Tim Siu-Tang Leung | Designing Ways to Account for Foreseeable Financial Risk

Tim Siu-Tang Leung
Assistant Professor of
Industrial Engineering and Operations Research
This profile is included in the publication Excellentia, which features current research of Columbia Engineering faculty members.
                                    Photo by Eileen Barroso

In order to attract and retain top executive talent, many firms develop sophisticated compensation arrangements that include employee stock options (ESOs) and securities.

In fact, almost half the compensation for corporate CEOs is usually in the form of stock options.

But what’s the true value of these ESOs? It’s difficult to determine because value is dependent upon fluctuations in the stock market and when an ESO owner exercises the option to cash in those compensation vehicles. Because timing is variable, valuation of ESOs can be somewhat random. Without a viable model for ESO valuation, the actual and true costs of these compensation vehicles cannot be correctly reflected in any company’s financial bottom line. This puts a burden on other shareholders, the company, and the economy.

Tightening the gaps in accepted practice of valuation for compensation vehicles like ESOs can have direct impact on businesses as well as the stabilization of the economy. Key to accomplishing that is the application of mathematical acumen and practical financial knowledge—components of financial engineering.

Financial engineering is both the art and science of evaluating, structuring, and pricing financial instruments and designing strategies to reduce risk and maximize opportunities. Through innovative, analytical procedures, financial engineers help individual and institutional investors as well as regulators understand and manage financial risk.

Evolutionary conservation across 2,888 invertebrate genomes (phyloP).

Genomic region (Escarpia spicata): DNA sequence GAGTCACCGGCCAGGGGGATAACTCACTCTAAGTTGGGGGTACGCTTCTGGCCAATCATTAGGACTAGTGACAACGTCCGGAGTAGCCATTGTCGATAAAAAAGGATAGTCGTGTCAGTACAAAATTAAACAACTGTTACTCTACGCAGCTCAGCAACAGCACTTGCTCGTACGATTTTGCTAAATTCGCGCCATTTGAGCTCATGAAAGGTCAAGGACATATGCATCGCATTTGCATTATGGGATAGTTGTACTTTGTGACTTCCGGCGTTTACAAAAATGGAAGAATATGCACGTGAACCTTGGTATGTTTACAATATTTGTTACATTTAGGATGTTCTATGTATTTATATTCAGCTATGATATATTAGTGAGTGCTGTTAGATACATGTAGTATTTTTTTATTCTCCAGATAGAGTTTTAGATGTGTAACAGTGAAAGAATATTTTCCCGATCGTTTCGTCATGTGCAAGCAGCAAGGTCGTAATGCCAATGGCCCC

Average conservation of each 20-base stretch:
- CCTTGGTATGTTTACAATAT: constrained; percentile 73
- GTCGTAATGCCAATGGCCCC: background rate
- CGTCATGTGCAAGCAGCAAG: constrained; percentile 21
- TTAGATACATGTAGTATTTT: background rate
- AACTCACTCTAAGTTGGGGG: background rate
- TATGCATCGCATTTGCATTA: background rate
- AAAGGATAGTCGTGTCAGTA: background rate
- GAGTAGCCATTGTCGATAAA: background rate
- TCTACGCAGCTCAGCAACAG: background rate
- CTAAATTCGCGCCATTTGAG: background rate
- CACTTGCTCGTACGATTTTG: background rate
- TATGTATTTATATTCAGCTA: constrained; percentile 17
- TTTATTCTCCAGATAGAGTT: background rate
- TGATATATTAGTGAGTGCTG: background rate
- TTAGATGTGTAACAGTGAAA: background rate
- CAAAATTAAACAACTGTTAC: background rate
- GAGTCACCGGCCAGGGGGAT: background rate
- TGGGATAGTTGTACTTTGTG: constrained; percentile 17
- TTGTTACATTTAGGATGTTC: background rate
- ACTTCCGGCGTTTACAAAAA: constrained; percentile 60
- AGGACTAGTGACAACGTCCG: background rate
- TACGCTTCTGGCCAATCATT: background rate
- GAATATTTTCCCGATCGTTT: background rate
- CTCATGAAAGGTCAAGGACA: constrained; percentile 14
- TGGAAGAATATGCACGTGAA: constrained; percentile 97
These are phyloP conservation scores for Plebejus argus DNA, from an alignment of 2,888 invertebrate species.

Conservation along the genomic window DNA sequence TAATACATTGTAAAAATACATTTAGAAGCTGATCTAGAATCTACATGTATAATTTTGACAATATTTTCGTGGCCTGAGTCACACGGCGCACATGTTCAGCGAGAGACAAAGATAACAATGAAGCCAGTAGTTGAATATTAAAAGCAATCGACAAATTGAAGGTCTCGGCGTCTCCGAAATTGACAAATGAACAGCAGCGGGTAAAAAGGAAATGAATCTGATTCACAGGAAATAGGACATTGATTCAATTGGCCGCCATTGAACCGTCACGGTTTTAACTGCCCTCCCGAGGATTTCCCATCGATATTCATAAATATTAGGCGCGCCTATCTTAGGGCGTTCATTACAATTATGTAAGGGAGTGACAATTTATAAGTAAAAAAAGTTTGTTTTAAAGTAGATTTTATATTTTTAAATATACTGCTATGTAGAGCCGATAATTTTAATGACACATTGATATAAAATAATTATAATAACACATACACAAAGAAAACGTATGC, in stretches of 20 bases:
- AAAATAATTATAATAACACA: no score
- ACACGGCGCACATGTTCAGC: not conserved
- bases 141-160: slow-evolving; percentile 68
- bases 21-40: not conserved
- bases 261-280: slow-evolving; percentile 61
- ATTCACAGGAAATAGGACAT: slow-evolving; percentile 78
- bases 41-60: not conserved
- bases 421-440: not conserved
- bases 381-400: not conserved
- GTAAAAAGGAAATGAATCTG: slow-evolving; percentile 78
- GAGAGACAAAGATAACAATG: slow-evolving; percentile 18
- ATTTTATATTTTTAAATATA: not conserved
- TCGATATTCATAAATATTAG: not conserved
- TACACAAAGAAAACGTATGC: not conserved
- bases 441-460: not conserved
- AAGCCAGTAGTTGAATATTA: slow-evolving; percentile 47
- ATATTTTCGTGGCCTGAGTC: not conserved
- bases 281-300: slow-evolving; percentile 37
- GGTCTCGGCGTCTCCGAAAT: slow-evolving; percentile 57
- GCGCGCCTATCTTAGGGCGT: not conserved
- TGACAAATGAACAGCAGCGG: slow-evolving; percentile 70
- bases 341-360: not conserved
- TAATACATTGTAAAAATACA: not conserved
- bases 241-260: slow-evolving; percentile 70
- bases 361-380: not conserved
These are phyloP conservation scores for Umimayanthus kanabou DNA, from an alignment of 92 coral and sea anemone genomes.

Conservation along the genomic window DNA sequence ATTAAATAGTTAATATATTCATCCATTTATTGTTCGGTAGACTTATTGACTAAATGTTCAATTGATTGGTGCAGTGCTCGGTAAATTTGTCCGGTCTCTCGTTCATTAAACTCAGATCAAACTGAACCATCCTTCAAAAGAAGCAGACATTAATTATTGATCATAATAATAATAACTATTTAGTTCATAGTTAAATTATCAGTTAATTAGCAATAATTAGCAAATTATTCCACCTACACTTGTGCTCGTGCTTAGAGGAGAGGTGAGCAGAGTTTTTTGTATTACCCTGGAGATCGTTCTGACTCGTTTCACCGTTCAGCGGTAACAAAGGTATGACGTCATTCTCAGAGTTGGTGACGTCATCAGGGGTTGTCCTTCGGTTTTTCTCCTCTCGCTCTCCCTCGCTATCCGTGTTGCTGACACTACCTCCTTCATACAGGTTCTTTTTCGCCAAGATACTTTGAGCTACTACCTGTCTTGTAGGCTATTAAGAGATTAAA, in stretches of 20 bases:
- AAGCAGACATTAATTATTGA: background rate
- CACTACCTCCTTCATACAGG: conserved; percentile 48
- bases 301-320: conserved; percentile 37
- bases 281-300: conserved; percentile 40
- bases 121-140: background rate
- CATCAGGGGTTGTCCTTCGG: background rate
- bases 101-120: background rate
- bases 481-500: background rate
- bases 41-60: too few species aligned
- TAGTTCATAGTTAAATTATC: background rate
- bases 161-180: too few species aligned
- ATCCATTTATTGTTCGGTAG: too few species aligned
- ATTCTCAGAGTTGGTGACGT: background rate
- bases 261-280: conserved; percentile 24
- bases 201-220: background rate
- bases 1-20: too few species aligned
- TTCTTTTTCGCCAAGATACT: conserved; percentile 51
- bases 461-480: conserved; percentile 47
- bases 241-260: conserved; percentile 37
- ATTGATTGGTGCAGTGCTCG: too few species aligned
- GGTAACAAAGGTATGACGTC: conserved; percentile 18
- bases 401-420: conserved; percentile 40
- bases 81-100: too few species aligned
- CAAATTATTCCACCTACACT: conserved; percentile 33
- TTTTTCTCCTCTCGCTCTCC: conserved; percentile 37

Tim Siu-Tang Leung uses financial theory, engineering methodology, and mathematics to build reliable models that account for foreseeable financial risks. His research interests are in financial engineering, especially in the valuation of ESOs and credit derivatives. The National Science Foundation is underwriting his research in stochastic modeling of risk aversion and its implications for derivative pricing and risk management.

He has made significant contributions to the field with a revised ESO valuation model that takes into account the complex contractual features and the realistic behaviors of ESO holders (i.e., due to their heightened risk perceptions—fear of market crash or job termination—ESO holders usually exercise options to cash in early). He has also developed strategies to help employees hedge some of the risk involved with owning ESOs.

His research has led to interesting mathematics including analytical and numerical studies of several combined stochastic control and optimal stopping problems. The mathematical tools from his research are also being applied to tackle other financial engineering challenges.

B.S., Cornell, 2003; Ph.D., Princeton, 2008

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